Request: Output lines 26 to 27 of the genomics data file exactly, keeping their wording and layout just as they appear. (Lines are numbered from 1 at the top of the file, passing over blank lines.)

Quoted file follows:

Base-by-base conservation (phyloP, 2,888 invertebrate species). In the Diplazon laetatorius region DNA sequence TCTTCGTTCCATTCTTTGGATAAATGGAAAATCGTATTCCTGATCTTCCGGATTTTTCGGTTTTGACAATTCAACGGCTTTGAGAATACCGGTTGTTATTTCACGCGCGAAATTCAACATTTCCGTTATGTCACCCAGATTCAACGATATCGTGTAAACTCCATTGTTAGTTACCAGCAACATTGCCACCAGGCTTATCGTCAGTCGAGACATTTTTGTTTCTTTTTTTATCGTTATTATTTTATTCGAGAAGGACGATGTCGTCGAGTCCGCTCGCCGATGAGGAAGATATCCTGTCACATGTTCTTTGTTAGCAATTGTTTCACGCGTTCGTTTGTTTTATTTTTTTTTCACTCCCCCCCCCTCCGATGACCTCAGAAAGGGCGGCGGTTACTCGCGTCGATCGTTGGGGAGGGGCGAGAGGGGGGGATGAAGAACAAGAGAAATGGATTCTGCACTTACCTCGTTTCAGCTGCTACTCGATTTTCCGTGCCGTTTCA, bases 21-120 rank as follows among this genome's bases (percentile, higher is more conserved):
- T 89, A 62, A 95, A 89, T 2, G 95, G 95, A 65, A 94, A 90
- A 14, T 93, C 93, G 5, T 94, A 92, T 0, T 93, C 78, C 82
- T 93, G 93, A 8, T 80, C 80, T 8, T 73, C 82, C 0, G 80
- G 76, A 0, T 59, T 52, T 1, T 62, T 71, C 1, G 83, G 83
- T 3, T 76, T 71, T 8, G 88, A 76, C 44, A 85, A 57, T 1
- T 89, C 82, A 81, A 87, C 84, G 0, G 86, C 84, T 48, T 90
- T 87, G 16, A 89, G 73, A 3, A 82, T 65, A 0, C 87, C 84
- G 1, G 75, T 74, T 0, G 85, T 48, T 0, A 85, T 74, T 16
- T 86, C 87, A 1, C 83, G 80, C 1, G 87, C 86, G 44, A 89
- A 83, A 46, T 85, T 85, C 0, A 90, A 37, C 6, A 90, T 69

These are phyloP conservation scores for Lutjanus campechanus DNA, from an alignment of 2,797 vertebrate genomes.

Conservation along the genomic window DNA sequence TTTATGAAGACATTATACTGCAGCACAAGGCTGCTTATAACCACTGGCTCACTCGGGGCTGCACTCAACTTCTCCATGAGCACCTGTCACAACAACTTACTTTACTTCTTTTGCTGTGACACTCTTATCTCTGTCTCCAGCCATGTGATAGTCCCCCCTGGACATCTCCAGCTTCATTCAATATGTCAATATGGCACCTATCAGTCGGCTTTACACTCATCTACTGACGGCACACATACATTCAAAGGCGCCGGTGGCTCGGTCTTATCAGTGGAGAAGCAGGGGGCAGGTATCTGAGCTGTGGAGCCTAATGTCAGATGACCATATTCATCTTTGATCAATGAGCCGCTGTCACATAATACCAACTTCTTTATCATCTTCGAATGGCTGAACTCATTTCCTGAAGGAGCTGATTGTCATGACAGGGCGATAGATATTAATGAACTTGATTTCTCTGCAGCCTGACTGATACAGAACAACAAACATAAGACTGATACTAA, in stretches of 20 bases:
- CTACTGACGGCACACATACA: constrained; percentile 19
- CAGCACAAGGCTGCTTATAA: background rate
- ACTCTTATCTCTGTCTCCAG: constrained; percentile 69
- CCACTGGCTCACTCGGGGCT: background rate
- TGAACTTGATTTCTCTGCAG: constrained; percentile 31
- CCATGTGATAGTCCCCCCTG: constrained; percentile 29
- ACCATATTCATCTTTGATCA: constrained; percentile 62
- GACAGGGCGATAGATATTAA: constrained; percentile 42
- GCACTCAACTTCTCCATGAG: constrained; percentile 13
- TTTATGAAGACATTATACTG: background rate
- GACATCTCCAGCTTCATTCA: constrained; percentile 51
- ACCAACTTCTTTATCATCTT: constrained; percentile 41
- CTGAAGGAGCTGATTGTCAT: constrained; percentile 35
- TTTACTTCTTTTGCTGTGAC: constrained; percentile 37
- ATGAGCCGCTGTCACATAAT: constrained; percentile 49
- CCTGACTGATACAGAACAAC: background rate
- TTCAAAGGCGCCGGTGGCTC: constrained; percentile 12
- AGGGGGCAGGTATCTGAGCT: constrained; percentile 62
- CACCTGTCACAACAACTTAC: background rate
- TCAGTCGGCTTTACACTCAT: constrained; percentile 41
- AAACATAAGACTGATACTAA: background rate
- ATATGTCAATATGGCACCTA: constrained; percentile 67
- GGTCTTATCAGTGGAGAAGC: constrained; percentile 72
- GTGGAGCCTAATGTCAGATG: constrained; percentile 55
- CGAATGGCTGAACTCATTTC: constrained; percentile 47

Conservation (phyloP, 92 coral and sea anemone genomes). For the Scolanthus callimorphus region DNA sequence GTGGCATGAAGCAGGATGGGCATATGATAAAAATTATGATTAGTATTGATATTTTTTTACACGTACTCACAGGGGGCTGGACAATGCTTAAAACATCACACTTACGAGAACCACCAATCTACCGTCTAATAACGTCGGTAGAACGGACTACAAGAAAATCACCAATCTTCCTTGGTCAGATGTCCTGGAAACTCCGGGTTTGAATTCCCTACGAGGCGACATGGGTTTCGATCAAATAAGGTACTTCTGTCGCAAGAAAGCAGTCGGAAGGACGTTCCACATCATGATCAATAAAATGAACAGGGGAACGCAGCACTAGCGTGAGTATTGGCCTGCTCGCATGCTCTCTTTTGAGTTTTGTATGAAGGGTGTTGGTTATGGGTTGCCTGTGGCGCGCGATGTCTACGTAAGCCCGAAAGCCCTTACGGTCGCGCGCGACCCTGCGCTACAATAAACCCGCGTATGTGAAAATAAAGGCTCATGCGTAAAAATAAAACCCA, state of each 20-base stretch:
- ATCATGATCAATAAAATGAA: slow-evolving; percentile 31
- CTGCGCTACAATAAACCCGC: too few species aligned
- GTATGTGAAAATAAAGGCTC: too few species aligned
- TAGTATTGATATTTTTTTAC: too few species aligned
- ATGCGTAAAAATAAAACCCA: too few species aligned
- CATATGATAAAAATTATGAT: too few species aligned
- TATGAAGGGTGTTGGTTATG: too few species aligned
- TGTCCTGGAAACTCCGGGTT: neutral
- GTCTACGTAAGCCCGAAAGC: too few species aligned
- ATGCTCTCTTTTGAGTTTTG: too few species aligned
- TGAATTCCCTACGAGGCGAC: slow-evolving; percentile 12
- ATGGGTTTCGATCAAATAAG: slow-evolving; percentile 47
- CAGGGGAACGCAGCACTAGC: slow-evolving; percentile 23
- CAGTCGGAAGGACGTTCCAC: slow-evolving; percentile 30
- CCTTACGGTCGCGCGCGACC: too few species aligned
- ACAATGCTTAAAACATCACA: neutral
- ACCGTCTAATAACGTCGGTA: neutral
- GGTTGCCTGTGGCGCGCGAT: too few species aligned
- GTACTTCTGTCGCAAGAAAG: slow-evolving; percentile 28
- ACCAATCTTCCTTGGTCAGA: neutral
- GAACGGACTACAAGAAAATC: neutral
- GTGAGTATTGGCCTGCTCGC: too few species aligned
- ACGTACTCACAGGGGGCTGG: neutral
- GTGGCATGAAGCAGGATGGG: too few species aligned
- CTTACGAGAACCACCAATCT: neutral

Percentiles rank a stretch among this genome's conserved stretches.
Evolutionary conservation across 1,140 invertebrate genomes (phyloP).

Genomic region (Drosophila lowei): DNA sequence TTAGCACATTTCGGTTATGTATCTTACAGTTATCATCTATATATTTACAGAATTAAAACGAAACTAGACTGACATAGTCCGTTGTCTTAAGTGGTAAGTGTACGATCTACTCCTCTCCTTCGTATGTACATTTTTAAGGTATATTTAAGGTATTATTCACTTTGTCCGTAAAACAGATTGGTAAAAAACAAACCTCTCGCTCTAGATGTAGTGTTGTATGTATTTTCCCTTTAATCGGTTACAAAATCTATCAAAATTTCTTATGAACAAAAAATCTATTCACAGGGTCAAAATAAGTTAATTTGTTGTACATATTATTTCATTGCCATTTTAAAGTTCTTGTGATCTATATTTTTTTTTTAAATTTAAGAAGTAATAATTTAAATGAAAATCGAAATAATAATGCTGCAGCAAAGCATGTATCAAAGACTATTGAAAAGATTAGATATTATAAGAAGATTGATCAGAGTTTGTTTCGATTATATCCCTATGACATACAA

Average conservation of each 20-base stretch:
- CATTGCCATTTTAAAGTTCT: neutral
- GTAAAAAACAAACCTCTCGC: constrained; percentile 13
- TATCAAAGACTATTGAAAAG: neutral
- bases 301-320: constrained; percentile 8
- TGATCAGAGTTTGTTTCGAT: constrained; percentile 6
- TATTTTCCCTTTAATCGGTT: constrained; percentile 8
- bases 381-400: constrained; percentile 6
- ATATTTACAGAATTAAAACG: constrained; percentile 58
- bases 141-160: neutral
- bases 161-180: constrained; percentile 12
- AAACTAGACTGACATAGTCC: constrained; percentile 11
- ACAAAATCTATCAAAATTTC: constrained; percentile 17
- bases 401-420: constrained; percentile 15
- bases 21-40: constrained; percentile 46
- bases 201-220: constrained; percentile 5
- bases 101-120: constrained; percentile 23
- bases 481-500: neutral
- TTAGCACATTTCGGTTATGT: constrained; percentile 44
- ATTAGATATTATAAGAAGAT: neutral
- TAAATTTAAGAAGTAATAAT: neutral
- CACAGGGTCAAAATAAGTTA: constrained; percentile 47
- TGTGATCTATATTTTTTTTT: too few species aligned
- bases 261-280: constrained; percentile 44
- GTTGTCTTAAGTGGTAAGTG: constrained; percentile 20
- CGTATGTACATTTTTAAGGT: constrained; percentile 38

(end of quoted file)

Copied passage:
- CTGAAGGAGCTGATTGTCAT: constrained; percentile 35
- TTTACTTCTTTTGCTGTGAC: constrained; percentile 37